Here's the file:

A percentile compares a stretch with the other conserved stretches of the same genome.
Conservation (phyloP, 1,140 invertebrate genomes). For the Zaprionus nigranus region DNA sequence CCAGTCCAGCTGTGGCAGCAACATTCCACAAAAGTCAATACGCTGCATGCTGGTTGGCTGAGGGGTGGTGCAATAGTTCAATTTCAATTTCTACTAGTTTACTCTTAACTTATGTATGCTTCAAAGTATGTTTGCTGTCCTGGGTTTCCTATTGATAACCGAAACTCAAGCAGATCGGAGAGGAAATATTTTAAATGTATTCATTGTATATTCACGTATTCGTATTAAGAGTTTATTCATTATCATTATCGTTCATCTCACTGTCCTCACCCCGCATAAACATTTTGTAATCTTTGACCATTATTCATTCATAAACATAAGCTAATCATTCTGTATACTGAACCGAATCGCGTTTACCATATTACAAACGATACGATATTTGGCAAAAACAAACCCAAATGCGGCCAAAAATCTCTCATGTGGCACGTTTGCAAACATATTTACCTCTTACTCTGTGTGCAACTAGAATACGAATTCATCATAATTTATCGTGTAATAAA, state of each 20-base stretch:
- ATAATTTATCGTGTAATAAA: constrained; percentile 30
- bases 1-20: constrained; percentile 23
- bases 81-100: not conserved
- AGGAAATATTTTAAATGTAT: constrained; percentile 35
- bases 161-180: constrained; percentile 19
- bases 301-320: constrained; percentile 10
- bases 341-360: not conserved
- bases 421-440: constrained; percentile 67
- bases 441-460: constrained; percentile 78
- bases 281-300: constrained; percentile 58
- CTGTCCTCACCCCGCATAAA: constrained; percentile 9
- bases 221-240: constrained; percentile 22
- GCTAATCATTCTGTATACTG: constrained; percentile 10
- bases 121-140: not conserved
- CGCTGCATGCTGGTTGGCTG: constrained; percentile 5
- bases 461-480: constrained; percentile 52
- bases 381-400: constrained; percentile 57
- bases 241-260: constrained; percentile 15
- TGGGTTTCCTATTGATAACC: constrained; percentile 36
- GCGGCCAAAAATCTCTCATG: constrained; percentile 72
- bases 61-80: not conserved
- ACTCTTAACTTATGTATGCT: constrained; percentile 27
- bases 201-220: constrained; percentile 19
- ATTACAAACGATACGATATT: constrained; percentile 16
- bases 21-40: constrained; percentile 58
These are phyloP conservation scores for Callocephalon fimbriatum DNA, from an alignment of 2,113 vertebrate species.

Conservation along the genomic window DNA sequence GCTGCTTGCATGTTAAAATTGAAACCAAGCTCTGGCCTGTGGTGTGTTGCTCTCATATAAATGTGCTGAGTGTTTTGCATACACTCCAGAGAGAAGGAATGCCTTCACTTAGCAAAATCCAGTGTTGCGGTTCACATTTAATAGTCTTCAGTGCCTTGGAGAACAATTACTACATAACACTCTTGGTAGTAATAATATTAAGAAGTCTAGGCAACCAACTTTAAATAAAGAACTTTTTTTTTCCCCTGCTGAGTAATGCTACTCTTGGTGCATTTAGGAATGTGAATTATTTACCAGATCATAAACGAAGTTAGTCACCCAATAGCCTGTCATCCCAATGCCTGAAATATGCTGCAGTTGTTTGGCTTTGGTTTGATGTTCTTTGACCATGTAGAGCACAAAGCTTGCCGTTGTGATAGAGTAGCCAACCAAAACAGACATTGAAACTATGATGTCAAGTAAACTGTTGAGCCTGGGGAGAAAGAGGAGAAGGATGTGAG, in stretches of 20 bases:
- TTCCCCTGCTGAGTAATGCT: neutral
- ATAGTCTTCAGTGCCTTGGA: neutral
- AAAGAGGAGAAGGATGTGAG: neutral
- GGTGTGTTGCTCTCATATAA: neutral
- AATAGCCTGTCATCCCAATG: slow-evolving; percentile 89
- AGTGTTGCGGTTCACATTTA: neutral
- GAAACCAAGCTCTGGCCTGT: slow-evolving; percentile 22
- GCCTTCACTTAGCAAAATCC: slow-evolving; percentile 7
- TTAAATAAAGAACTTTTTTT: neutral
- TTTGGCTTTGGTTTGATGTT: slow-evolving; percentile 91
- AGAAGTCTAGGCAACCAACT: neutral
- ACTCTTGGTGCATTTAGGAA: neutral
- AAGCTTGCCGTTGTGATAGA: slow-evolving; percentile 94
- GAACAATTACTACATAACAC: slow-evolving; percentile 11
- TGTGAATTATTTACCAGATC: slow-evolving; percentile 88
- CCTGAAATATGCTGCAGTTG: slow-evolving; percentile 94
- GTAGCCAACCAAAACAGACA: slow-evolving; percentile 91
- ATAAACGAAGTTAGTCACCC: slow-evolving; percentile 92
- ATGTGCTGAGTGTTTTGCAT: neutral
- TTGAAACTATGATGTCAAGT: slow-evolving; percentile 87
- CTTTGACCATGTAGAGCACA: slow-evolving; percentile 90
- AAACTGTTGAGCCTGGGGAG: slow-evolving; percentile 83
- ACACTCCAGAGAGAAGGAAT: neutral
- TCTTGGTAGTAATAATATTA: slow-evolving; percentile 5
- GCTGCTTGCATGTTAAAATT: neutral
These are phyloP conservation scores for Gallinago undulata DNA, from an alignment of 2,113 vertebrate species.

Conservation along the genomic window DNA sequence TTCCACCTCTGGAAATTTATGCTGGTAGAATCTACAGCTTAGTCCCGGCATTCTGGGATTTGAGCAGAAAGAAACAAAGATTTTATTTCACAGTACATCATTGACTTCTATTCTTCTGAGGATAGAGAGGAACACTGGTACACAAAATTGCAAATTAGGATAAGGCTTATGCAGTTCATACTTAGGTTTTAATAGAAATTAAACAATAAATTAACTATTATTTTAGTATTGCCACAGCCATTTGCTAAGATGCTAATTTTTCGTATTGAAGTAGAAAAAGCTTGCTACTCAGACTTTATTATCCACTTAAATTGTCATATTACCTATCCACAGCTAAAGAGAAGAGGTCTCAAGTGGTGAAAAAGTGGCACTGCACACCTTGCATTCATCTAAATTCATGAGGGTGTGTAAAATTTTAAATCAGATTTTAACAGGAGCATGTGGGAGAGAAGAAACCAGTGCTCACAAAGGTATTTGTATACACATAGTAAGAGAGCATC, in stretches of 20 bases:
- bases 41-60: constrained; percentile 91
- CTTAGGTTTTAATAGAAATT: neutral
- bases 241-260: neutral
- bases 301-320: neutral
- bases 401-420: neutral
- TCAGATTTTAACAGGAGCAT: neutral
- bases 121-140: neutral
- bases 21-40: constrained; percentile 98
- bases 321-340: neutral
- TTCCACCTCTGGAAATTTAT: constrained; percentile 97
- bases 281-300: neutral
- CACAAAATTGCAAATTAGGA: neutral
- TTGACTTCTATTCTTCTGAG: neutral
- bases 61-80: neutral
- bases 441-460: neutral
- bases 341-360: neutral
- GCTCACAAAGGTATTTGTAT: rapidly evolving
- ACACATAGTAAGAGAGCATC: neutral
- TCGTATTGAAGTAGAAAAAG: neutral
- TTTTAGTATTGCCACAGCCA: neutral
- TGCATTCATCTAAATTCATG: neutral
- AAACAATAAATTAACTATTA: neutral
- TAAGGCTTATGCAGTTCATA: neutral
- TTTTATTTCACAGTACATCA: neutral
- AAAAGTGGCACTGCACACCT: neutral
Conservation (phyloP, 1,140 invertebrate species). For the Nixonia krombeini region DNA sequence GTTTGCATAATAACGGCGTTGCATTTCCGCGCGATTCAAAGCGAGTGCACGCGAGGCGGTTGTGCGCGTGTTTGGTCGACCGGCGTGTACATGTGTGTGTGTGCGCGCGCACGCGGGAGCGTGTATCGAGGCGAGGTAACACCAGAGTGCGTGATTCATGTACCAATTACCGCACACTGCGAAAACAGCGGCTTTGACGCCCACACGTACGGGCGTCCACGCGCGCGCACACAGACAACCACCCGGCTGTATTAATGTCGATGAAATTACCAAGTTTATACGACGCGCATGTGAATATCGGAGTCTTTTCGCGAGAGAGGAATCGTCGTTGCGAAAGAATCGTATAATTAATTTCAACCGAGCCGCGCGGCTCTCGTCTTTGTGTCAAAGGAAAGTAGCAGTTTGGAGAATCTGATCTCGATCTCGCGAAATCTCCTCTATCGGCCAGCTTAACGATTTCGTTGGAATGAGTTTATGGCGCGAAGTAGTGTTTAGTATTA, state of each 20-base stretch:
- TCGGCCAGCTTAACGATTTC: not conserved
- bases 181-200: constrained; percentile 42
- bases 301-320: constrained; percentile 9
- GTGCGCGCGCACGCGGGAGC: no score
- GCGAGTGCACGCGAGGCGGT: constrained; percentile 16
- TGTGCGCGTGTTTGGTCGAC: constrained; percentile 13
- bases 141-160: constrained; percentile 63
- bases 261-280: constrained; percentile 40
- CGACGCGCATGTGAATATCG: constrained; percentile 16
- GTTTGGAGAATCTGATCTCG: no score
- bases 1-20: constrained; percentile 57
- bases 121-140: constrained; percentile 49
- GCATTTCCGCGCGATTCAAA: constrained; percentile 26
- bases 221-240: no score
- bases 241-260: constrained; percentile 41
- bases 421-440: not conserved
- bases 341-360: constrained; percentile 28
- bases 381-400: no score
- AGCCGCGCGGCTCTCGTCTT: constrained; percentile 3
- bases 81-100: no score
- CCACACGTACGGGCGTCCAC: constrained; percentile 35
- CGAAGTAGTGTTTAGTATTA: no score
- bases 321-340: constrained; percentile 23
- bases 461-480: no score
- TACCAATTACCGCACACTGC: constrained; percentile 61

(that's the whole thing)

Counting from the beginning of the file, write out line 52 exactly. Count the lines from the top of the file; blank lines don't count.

- ACACTCCAGAGAGAAGGAAT: neutral